Thursday, March 06, 2008


Last week I talked about the WIP--Work in Progress. But what do you do when you've finally finished sweating over the keyboard and pounding out that rough draft of your book?Why simple.

You rewrite it!

I can hear you all screaming now--WHAT?

It's true...and I'll let you in on a little secret--you have to rewrite it more than once.

No one writes a perfect book in the first draft. Okay, maybe someone out there can, but it's not me. What you're left with in the rough draft is hopefully the bones of a really great story.

All while I'm writing the rough draft I'm making notes on things I need to add or change or think about. I don't go back and fix them while I'm writing. You can drive yourself crazy doing that. And what if you go back and spend days changing something only to realize when you're finished that it no longer suits the vision of the book. All that work for nothing, and then there is the fact that it took you a lot longer to finish your rough draft.

By the time the rough draft is finished you'll have a better of who your character are--because at least one of them will probably surprise you--and you'll have the bare bones of your story, your conflict and your resolution.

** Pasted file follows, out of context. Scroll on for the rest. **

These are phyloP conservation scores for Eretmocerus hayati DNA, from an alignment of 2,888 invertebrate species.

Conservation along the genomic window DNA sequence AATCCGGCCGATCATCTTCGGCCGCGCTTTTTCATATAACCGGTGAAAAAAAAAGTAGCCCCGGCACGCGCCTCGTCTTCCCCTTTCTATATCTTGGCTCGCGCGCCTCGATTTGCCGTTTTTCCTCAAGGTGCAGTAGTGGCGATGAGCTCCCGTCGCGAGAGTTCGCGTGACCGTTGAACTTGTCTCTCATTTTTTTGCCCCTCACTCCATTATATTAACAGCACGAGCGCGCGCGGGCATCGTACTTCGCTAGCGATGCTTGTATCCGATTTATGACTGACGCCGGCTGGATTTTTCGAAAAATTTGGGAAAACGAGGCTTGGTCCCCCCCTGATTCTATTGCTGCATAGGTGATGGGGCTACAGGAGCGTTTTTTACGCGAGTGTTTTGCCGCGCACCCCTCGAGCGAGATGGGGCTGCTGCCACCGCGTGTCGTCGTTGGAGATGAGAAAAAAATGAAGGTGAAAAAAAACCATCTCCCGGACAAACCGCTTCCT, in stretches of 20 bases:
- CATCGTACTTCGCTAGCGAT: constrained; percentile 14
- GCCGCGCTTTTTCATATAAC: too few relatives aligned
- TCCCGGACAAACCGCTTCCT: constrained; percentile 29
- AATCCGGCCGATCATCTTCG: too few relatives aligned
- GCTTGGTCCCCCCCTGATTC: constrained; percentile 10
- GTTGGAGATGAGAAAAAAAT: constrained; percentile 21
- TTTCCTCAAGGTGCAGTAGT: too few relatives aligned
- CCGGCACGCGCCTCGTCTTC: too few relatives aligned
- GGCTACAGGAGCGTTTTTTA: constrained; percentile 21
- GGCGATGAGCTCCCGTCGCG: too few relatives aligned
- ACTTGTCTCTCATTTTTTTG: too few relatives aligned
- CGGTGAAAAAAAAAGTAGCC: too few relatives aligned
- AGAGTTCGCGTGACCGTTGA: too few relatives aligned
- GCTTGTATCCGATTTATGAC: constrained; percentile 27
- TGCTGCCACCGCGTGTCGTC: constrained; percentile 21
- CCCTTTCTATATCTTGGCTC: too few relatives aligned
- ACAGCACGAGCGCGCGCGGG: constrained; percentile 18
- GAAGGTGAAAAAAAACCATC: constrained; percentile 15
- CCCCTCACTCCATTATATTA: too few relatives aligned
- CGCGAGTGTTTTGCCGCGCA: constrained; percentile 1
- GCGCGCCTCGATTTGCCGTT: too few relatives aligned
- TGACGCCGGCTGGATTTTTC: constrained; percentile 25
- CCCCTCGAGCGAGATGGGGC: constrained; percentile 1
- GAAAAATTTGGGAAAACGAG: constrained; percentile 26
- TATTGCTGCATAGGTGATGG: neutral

Now is the time to go back and begin to rewrite with those factors in mind. It's time to work the magic!

I love to rewrite because it is now that you can add depth to the scenes. Ususally when I'm doing the rough draft, I want to get it all down before I forget what I want to say. *g* Sometimes, the details suffer. But I don't worry about it because I know I can fix it on the rewrite. This is where you stop, look and listen, adding details that will allow you to expand the world you are creating and make it more real.

This is also when you check for consistencies in the book--pesky little details that the reader will catch if you don't. Things like the placement of furniture, eye color, clothing details, etc... Do you need to add something earlier to make a later scene make sense? Example: I mentioned a collection of antique swords hanging over the fireplace in a room so when a character grabs one later in the book the reader won't ask, "Where the heck did that come from?"

As an author, I know my problem is sometimes not putting down on the page everything that's in my head. I know the swords are there, but if I don't write it down the reader won't know.

Grammer comes into play now. Word choice as well. I have a habit of using a particular word three or four times in the same paragraph. This is the time to rewrite, change the sentence structure and the wording.

When I'm done and finally have the manuscript as good as I can make it, I hand it off to my reader. When it comes back, it's full of red marks and questions. What about this? What about that?